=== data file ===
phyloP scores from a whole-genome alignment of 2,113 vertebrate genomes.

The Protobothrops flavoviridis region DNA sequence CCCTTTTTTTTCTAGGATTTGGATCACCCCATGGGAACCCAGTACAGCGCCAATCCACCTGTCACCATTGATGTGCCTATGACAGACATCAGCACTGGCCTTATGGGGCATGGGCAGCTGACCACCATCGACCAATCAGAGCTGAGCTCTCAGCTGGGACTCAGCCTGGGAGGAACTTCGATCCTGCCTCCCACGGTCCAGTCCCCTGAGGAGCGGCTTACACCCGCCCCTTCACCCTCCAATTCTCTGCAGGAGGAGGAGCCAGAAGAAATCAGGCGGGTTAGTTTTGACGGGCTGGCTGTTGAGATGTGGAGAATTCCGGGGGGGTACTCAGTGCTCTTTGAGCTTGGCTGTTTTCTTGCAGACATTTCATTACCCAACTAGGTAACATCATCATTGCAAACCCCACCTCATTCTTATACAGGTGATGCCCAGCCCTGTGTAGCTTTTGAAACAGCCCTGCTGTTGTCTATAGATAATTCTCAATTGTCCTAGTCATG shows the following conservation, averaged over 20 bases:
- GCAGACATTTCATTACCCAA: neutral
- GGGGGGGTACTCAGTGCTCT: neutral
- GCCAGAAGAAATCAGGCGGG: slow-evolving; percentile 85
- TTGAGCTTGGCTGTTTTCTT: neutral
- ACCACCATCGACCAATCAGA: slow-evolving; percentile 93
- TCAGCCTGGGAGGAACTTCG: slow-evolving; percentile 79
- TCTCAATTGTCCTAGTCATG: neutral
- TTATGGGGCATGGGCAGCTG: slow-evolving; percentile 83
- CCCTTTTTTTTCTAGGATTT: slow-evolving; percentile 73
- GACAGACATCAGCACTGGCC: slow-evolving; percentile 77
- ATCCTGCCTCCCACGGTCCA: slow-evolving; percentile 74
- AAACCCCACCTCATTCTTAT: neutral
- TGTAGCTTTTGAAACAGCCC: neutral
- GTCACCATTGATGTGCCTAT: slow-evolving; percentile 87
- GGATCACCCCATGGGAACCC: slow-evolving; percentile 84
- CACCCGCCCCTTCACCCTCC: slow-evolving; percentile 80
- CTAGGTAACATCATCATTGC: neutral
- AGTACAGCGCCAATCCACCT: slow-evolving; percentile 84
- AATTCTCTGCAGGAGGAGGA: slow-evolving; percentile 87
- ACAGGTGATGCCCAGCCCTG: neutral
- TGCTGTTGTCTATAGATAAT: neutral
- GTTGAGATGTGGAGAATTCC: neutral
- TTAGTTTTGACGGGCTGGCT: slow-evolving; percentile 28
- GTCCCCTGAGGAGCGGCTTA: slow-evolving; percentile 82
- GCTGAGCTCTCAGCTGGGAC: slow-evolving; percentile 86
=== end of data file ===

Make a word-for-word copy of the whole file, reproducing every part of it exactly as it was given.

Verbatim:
phyloP scores from a whole-genome alignment of 2,113 vertebrate genomes.

The Protobothrops flavoviridis region DNA sequence CCCTTTTTTTTCTAGGATTTGGATCACCCCATGGGAACCCAGTACAGCGCCAATCCACCTGTCACCATTGATGTGCCTATGACAGACATCAGCACTGGCCTTATGGGGCATGGGCAGCTGACCACCATCGACCAATCAGAGCTGAGCTCTCAGCTGGGACTCAGCCTGGGAGGAACTTCGATCCTGCCTCCCACGGTCCAGTCCCCTGAGGAGCGGCTTACACCCGCCCCTTCACCCTCCAATTCTCTGCAGGAGGAGGAGCCAGAAGAAATCAGGCGGGTTAGTTTTGACGGGCTGGCTGTTGAGATGTGGAGAATTCCGGGGGGGTACTCAGTGCTCTTTGAGCTTGGCTGTTTTCTTGCAGACATTTCATTACCCAACTAGGTAACATCATCATTGCAAACCCCACCTCATTCTTATACAGGTGATGCCCAGCCCTGTGTAGCTTTTGAAACAGCCCTGCTGTTGTCTATAGATAATTCTCAATTGTCCTAGTCATG shows the following conservation, averaged over 20 bases:
- GCAGACATTTCATTACCCAA: neutral
- GGGGGGGTACTCAGTGCTCT: neutral
- GCCAGAAGAAATCAGGCGGG: slow-evolving; percentile 85
- TTGAGCTTGGCTGTTTTCTT: neutral
- ACCACCATCGACCAATCAGA: slow-evolving; percentile 93
- TCAGCCTGGGAGGAACTTCG: slow-evolving; percentile 79
- TCTCAATTGTCCTAGTCATG: neutral
- TTATGGGGCATGGGCAGCTG: slow-evolving; percentile 83
- CCCTTTTTTTTCTAGGATTT: slow-evolving; percentile 73
- GACAGACATCAGCACTGGCC: slow-evolving; percentile 77
- ATCCTGCCTCCCACGGTCCA: slow-evolving; percentile 74
- AAACCCCACCTCATTCTTAT: neutral
- TGTAGCTTTTGAAACAGCCC: neutral
- GTCACCATTGATGTGCCTAT: slow-evolving; percentile 87
- GGATCACCCCATGGGAACCC: slow-evolving; percentile 84
- CACCCGCCCCTTCACCCTCC: slow-evolving; percentile 80
- CTAGGTAACATCATCATTGC: neutral
- AGTACAGCGCCAATCCACCT: slow-evolving; percentile 84
- AATTCTCTGCAGGAGGAGGA: slow-evolving; percentile 87
- ACAGGTGATGCCCAGCCCTG: neutral
- TGCTGTTGTCTATAGATAAT: neutral
- GTTGAGATGTGGAGAATTCC: neutral
- TTAGTTTTGACGGGCTGGCT: slow-evolving; percentile 28
- GTCCCCTGAGGAGCGGCTTA: slow-evolving; percentile 82
- GCTGAGCTCTCAGCTGGGAC: slow-evolving; percentile 86